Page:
Save Dolphin Square and its wonderful roof garden

The garden works well, because of a thoughtful design, but would be spoiled by raising the height of the residential blocks. The Corbusian towers beyond Dolphin Square show how raising the height of the blocks would damage the garden space. (Above photo courtesy Pamela Preller)

Sadly, a US property company Westbrook wants to spoil one of the most significant housing projects in London. Its central importance in the history of residential site planning comes from:

  • Dolphin Square’s use of high residential terraced blocks to create an enclosed garden, very much in the tradition of London squares
  • Dolphin Square’s great superiority to Le Corbusier’s thoroughly bad Plan Voisin habit of arranging tower blocks like an array of tomb stones
  • Dolphin Square’s excellent roof garden, beneath which there is a car park

The design was characterised, in 1935, as ‘a city of 1,250 flats, each enjoying at the same time most of the advantages of the separate house and the big communal dwelling place’. Very good that Dolphin Square was conceived as a city within a city. Some developers have been using this pattern in the past 20 years. There are examples on the Greenwich Peninsula and the developers hope to use it for Convoys Wharf. It’s a really good approach to site planning and I wonder why it is not used more widely. Two possibilities are:

  • architects hero-worship Corbusier and ape his approach to the design of ‘sculptural’ blocks with a significant starchitectural impact on the local environment. This can make them famous and get them work.
  • planners’ education is dominated by social and economic theory so that spatial and urban design have become frills attached to core professional skills

Dolphin Square has far stronger connections with English practice, with what people want, with urban design and with landscape architecture. Despising the Corbusian approach, and seeing its appearance in London, Steen Eiler Rasmussen, finished the second edition of London the unique city by writing with grit in his mouth that ‘This is the bitter END’. Loving our green space, I’m sure he would have admired Dolphin Square’s roof gardens. But he might have thought the enclosing buildings on the high side and, like me, I’m sure he would have been in bitter opposition to Westbrook raising their height. If you agree, please add your name to the petition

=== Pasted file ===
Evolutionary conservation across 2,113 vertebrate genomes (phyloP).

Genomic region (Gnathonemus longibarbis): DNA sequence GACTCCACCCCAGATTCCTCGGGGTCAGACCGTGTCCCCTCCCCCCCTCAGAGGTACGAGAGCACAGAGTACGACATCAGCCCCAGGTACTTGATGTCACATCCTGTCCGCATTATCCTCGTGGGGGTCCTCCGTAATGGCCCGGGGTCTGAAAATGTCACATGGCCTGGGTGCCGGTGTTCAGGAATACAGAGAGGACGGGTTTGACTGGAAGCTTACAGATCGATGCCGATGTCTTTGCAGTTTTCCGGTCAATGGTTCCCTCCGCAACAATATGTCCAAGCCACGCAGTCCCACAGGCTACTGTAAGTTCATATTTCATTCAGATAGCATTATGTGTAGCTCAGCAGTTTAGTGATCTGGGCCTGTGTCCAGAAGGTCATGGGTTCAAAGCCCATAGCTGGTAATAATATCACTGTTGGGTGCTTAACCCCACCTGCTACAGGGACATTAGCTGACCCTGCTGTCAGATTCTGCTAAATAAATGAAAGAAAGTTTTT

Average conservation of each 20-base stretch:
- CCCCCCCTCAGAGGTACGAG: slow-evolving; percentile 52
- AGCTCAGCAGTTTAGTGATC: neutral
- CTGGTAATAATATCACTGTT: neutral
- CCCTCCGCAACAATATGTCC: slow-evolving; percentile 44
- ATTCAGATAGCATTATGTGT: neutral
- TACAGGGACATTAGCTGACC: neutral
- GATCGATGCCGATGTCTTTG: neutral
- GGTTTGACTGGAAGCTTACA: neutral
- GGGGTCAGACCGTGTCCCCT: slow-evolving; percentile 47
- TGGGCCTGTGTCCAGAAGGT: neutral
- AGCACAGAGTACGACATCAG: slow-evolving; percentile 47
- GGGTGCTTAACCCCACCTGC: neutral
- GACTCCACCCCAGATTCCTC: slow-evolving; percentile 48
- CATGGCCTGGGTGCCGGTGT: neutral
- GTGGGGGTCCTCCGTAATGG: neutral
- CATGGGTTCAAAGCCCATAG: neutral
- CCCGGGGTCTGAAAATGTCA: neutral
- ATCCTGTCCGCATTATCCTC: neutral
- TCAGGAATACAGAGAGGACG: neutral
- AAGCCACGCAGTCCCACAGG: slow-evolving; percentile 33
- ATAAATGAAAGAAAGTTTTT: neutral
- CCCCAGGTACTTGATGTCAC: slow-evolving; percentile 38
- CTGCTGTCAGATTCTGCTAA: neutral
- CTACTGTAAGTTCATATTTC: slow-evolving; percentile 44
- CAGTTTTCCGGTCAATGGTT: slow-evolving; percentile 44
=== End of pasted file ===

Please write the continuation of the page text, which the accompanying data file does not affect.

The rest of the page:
The roof garden was designed Richard Sudell. Spanning the worlds of garden design and landscape, and a prominent figure in the Institute of Landscape Architects, his design made a useful contribution to lessening the bulk and height of the buildings. This was done with large healthy trees and an extensive pergola. As in a deep gorge, their canopies frame views of the sky and protect users from intimidation. Sudell wrote that:

There will be nothing in London to equal the Square when it is completed. A stroll
round the Square will, as it were, enable you to make a tour of the whole horticultural world. London’s eighteenth-century squares are beautiful indeed, but Dolphin Square will surpass them all in brightness, variety and originality.
We shall require about 30,000 more bulbs and plants and nearly 3,000 shrubs and trees to complete our work. We are also going to recondition the whole surface of the lawns, which will be as fine as
the central court at Wimbledon – if residents will only assist us!’

There are two roof gardens. One is at ground level, with fountain and roses and lawns in raised beds, plus the two pergola gardens between the terrace bays. This is above the 1930s car park (for 300 cars). The other is the Spanish/Mexican  garden. It is at a higher level, above the sports building, and is accessed through the loggia.

Tom Turner